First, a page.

Other, more fully costumed Black Piets, walked in the parade, waving, and tossing candy to the crowd.  As Sinterklaas passed the protesters, they cheered.  As some other parade participants passed, the protesters cheered.  But when the Zwarte Piets came through, they broke into chants which elicited shouts from the counter-protesters across the street.  If you want to get a further feel for the atmosphere around the protest, check the video below.  The first voices you’ll hear are those of the counter protesters.


I chatted with this dad who was there with his son.  He shared with me that he didn’t see a problem with the Black Piet tradition.  It was, after all, just a tradition.  It’s only a few weeks out of the year.  And it captures the spirit, the joyfulness, of giving around the Christmas season.  “What about the people who are offended by the tradition?” I asked.  He suggested that they didn’t understand the nature of Black Piet, and that it wasn’t meant to be racist.

Later that week when I was in a shop in town, I spoke with the shop owner and another customer at the checkout counter about Dutch Christmas traditions.  Neither saw any problem with the Black Piet tradition.  We have had several other conversations with Dutch friends.  They have noted how the tradition can be problematic, but also recognize how tightly woven it is in Dutch culture and their own life experience.

Throughout November and early December, the Black Piet tradition was visible everywhere.  From Zwarte Piet pastries in the bake shops to decorations in department stores.

All of this reminded me of the public debate in the States regarding the Confederate flag.  The slogan there of people defending the ongoing use of the Confederate flag has been “It’s heritage, not hate.”  I hear an echo of that conversation in the Black Piet discussions here.   As an outsider, I’m hesitant to level a judgment on a society — especially one which seems, from our daily experience, to exhibit far less racism than one encounters in the United States.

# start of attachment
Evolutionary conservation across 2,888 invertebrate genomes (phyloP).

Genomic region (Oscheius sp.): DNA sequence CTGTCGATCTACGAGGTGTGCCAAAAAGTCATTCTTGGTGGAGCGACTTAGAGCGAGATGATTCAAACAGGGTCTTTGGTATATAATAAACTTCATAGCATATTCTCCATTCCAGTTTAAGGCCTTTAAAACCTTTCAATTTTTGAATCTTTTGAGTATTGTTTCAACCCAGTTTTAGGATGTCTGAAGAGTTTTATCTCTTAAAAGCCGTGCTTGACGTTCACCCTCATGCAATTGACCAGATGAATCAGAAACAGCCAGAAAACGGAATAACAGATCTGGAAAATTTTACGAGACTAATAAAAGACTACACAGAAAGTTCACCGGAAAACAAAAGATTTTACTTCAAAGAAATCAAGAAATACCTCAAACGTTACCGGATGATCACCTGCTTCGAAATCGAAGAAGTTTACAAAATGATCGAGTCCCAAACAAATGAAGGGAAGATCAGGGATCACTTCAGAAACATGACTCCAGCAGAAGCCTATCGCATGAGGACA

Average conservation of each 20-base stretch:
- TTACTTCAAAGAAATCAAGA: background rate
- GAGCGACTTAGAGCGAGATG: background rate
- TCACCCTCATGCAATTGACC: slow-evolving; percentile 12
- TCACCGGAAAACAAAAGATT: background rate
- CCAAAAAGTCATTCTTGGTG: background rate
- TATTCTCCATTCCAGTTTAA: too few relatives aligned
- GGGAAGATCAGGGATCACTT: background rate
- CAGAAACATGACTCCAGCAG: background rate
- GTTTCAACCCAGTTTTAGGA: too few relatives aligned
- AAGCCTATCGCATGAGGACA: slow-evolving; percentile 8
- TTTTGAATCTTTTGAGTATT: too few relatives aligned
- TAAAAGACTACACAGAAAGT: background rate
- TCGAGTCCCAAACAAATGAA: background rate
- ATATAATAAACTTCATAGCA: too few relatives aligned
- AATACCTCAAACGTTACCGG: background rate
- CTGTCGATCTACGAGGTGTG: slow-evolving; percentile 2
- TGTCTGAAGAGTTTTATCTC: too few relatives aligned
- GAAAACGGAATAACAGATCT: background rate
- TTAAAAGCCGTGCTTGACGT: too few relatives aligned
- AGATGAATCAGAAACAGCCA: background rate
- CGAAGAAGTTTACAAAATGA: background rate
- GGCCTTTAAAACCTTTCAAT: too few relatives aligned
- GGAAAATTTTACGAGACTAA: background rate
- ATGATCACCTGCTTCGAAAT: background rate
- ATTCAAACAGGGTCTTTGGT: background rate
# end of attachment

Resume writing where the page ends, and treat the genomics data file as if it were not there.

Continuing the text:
But the Black Piet controversy is far from resolved and doesn’t show any signs of going away.    A major highway was blocked by pro-Black Piet protesters.  Some schools have introduced the tradition of “Rainbow Piet” to get away from the black face stigma.   And in a popular late night Dutch TV show (think along the lines of the Daily Show), the host focused his entire 25 minute monologue on the Black Piet debate.  As an indication of how sensitive and polarizing the issue has become, he announced with fanfare that he had come up with a solution!  But before he could announce just what it was, he had to step away from the studio (trailed by a camera man), climbed the stairwell to the roof, was picked up by a helicopter dangling a rope ladder, was dropped into the sea, was brought on board a submarine, was transported to an underwater cavern in some iceberg in Antartica.  (All in about 20 seconds, thanks to the magic of TV.)  From that safely remote location, he announced his solution to the controversy:  The Zwarte Piet tradition should continue, but with just charcoal markings (not the full on black face, lips and hair), and mainly as an amusement for children.  I expect the Zwarte Piet debate will go on . . .

As November days crossed into December, Groningen’s streets, already beautiful, took on a magical air as strings of lights stretched across from one side to the other.  Each main street had their own decor.

The restaurant above featured a full nativity set, sponsored by Heineken!

The Grote Markt (Big Market), with the Martini Kerk tower to the right (it’s not actually leaning!) was bedecked with a huge Christmas tree and an ice skating rink.